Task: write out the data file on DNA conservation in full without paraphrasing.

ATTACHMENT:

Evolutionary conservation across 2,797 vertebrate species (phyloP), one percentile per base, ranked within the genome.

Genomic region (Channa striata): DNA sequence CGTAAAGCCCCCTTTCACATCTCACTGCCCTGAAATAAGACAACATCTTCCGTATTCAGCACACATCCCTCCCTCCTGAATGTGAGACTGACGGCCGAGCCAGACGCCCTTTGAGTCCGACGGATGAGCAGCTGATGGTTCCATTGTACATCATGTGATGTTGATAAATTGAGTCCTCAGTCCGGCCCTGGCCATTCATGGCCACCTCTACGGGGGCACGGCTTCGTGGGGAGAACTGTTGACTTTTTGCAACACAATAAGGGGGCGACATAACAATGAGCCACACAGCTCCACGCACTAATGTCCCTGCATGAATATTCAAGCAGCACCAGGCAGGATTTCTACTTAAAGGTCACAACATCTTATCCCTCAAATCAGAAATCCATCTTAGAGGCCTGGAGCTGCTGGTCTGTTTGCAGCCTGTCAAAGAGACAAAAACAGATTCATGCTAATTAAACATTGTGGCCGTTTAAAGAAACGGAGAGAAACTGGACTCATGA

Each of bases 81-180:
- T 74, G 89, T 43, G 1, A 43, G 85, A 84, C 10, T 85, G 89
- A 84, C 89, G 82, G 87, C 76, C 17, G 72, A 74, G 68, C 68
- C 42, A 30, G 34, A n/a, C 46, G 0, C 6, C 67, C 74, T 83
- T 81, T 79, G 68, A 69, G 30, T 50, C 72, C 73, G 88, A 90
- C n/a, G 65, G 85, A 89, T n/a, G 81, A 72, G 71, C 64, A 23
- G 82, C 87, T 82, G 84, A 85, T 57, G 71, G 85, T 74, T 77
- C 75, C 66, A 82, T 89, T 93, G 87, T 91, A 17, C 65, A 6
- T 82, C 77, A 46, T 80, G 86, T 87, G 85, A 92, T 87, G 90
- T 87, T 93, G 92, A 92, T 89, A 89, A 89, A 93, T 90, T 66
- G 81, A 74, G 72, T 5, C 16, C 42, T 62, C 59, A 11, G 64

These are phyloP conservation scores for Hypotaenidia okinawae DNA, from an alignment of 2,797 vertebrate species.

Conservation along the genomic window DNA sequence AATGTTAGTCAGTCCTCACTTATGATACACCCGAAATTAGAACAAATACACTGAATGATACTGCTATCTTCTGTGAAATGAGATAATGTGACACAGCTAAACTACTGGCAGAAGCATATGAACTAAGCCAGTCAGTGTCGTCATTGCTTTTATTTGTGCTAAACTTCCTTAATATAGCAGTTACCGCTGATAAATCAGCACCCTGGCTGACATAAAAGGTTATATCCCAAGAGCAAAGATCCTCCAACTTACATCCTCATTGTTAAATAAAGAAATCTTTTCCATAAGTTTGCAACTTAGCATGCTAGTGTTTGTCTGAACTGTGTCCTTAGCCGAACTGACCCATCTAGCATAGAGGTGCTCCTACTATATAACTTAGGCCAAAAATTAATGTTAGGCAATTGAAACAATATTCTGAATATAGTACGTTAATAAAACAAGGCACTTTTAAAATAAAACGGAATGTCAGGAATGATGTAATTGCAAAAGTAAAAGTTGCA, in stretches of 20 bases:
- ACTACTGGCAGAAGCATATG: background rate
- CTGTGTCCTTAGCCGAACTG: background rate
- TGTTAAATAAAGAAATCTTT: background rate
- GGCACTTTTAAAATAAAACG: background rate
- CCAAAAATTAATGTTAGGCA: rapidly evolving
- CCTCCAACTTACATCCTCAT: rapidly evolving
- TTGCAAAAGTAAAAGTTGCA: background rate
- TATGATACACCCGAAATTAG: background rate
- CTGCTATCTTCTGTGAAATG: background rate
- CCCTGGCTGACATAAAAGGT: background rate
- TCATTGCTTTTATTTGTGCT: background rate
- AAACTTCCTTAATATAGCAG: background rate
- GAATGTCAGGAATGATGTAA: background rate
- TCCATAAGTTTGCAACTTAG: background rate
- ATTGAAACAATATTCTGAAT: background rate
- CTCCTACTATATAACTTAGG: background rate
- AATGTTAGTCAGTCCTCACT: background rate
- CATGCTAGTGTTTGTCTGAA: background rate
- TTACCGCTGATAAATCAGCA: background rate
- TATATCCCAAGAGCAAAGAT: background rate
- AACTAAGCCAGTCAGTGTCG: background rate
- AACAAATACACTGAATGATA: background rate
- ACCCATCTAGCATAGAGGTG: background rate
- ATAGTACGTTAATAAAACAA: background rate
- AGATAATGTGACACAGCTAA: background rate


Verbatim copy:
Evolutionary conservation across 2,797 vertebrate species (phyloP), one percentile per base, ranked within the genome.

Genomic region (Channa striata): DNA sequence CGTAAAGCCCCCTTTCACATCTCACTGCCCTGAAATAAGACAACATCTTCCGTATTCAGCACACATCCCTCCCTCCTGAATGTGAGACTGACGGCCGAGCCAGACGCCCTTTGAGTCCGACGGATGAGCAGCTGATGGTTCCATTGTACATCATGTGATGTTGATAAATTGAGTCCTCAGTCCGGCCCTGGCCATTCATGGCCACCTCTACGGGGGCACGGCTTCGTGGGGAGAACTGTTGACTTTTTGCAACACAATAAGGGGGCGACATAACAATGAGCCACACAGCTCCACGCACTAATGTCCCTGCATGAATATTCAAGCAGCACCAGGCAGGATTTCTACTTAAAGGTCACAACATCTTATCCCTCAAATCAGAAATCCATCTTAGAGGCCTGGAGCTGCTGGTCTGTTTGCAGCCTGTCAAAGAGACAAAAACAGATTCATGCTAATTAAACATTGTGGCCGTTTAAAGAAACGGAGAGAAACTGGACTCATGA

Each of bases 81-180:
- T 74, G 89, T 43, G 1, A 43, G 85, A 84, C 10, T 85, G 89
- A 84, C 89, G 82, G 87, C 76, C 17, G 72, A 74, G 68, C 68
- C 42, A 30, G 34, A n/a, C 46, G 0, C 6, C 67, C 74, T 83
- T 81, T 79, G 68, A 69, G 30, T 50, C 72, C 73, G 88, A 90
- C n/a, G 65, G 85, A 89, T n/a, G 81, A 72, G 71, C 64, A 23
- G 82, C 87, T 82, G 84, A 85, T 57, G 71, G 85, T 74, T 77
- C 75, C 66, A 82, T 89, T 93, G 87, T 91, A 17, C 65, A 6
- T 82, C 77, A 46, T 80, G 86, T 87, G 85, A 92, T 87, G 90
- T 87, T 93, G 92, A 92, T 89, A 89, A 89, A 93, T 90, T 66
- G 81, A 74, G 72, T 5, C 16, C 42, T 62, C 59, A 11, G 64

These are phyloP conservation scores for Hypotaenidia okinawae DNA, from an alignment of 2,797 vertebrate species.

Conservation along the genomic window DNA sequence AATGTTAGTCAGTCCTCACTTATGATACACCCGAAATTAGAACAAATACACTGAATGATACTGCTATCTTCTGTGAAATGAGATAATGTGACACAGCTAAACTACTGGCAGAAGCATATGAACTAAGCCAGTCAGTGTCGTCATTGCTTTTATTTGTGCTAAACTTCCTTAATATAGCAGTTACCGCTGATAAATCAGCACCCTGGCTGACATAAAAGGTTATATCCCAAGAGCAAAGATCCTCCAACTTACATCCTCATTGTTAAATAAAGAAATCTTTTCCATAAGTTTGCAACTTAGCATGCTAGTGTTTGTCTGAACTGTGTCCTTAGCCGAACTGACCCATCTAGCATAGAGGTGCTCCTACTATATAACTTAGGCCAAAAATTAATGTTAGGCAATTGAAACAATATTCTGAATATAGTACGTTAATAAAACAAGGCACTTTTAAAATAAAACGGAATGTCAGGAATGATGTAATTGCAAAAGTAAAAGTTGCA, in stretches of 20 bases:
- ACTACTGGCAGAAGCATATG: background rate
- CTGTGTCCTTAGCCGAACTG: background rate
- TGTTAAATAAAGAAATCTTT: background rate
- GGCACTTTTAAAATAAAACG: background rate
- CCAAAAATTAATGTTAGGCA: rapidly evolving
- CCTCCAACTTACATCCTCAT: rapidly evolving
- TTGCAAAAGTAAAAGTTGCA: background rate
- TATGATACACCCGAAATTAG: background rate
- CTGCTATCTTCTGTGAAATG: background rate
- CCCTGGCTGACATAAAAGGT: background rate
- TCATTGCTTTTATTTGTGCT: background rate
- AAACTTCCTTAATATAGCAG: background rate
- GAATGTCAGGAATGATGTAA: background rate
- TCCATAAGTTTGCAACTTAG: background rate
- ATTGAAACAATATTCTGAAT: background rate
- CTCCTACTATATAACTTAGG: background rate
- AATGTTAGTCAGTCCTCACT: background rate
- CATGCTAGTGTTTGTCTGAA: background rate
- TTACCGCTGATAAATCAGCA: background rate
- TATATCCCAAGAGCAAAGAT: background rate
- AACTAAGCCAGTCAGTGTCG: background rate
- AACAAATACACTGAATGATA: background rate
- ACCCATCTAGCATAGAGGTG: background rate
- ATAGTACGTTAATAAAACAA: background rate
- AGATAATGTGACACAGCTAA: background rate